The Role of 5-HTT LPR and GNβ3 825C>T Polymorphisms and Gene–Environment Interactions in Irritable Bowel Syndrome (IBS)
- 300 Downloads
Smaller studies have evaluated SLC6A4 5-HTTLPR and GNβ3 825C>T polymorphisms in IBS, and interactions between 5-HTT LPR with life events have been reported in the psychiatric literature, but gene–environment studies in IBS are lacking.
The purpose of this study was to assess the association of two polymorphisms with IBS and age of onset, and whether there are gene–environment interactions with IBS.
Outpatients with IBS and controls completed a validated questionnaire and provided blood for DNA. Comparisons of genotype/allele frequencies between cases and controls were performed with logistic regression. Linear regression was used to evaluate the association between the variants and age of onset. Environmental variables tested included abuse, parental alcohol abuse, parental psychiatric disorders, and gastrointestinal infections.
Genotyping was performed in 385 cases and 262 controls with median age of 50 years (range, 18.0–70.0) and 498 (77 %) females. The IBS subtype distribution among cases was: 102 (26 %) D-IBS, 40 (10 %) C-IBS, 125 (32 %) M-IBS, 118 (31 %) other. No association was observed between IBS or age of onset and both variants. Significant interactions were observed between GI infection and the GNβ3 825T allele. For those reporting gastrointestinal infection, the OR for IBS was 3.9 (95 % CI 1.2–12.7) whereas the OR was 0.86 (95 % CI 0.65–1.13) for those without prior infection.
There was a significant interaction between the GNβ3 polymorphism and infection in the development of IBS, suggesting that its etiology is the result of a combination of specific genetic and environmental risk factors.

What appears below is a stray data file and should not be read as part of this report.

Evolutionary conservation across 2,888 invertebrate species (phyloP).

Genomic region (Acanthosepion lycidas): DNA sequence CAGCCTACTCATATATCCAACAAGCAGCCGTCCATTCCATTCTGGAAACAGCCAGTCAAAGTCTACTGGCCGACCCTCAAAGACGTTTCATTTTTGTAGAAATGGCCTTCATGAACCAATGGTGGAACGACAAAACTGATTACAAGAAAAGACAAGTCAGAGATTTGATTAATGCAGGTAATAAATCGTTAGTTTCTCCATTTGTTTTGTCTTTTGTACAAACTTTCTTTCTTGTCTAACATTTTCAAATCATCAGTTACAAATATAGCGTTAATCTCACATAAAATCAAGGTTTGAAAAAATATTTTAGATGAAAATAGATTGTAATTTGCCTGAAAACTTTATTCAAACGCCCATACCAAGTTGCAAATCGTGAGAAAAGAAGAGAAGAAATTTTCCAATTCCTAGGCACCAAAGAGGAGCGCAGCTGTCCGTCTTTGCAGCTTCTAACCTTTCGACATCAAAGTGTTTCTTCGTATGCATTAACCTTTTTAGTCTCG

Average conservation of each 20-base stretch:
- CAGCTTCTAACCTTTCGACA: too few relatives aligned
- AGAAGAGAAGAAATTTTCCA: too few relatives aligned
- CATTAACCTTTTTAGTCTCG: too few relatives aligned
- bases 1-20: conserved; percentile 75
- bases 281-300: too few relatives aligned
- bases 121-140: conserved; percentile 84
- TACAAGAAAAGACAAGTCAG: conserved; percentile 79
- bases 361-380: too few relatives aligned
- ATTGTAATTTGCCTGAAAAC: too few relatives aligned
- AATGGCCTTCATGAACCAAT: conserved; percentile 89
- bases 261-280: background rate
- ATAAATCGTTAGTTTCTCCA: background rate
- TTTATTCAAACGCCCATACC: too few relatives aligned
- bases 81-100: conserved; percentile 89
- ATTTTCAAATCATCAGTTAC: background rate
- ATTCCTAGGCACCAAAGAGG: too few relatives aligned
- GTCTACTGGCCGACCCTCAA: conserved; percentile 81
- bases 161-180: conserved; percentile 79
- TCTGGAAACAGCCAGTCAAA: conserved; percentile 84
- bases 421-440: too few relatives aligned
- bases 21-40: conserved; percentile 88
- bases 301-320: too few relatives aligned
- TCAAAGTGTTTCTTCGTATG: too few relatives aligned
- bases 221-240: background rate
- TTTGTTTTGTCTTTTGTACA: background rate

KeywordsIrritable bowel syndrome Genes Genetics Infection
This study was supported in part by research grants from the National Institutes of Health (K23 DK66271), the American Gastroenterological Association, and Solvay Pharmaceuticals.
Conflict of interest
- 20.Camilleri M, Busciglio I, Carlson P, et al. Candidate adrenergic, GMβ3, and serotonergic polymorphisms, endophenotype, pharmacogenetics of clonidine in irritable bowel syndrome and health. Gastroenterology 2008;134:A-682.Google Scholar
- 23.Thompson WG, Creed FH, Drossman DA, Heaton KW, Mazzacca G. Functional bowel disease and functional abdominal pain. Gastrenterol Int. 1992;5:75–91.Google Scholar
- 24.Thompson WG, Longstreth GF, Drossman DA, Heaton KW, Irvine EJ, Muller-Lissner SA. Functional bowel disorders and functional abdominal pain. Gut 1999;45:II43–II47.Google Scholar
- 28.Beck AT, Steer RA. Manual for the Beck Anxiety Inventory. San Antonio: Psychological Corporation; 1990.Google Scholar
- 34.Locke GR, 3rd, Zinsmeister AR, Fett SL, Melton LJ, 3rd, Talley NJ. Overlap of gastrointestinal symptom complexes in a U.S. community. Neurogastroenterol Motil. 2005;17:29–34.Google Scholar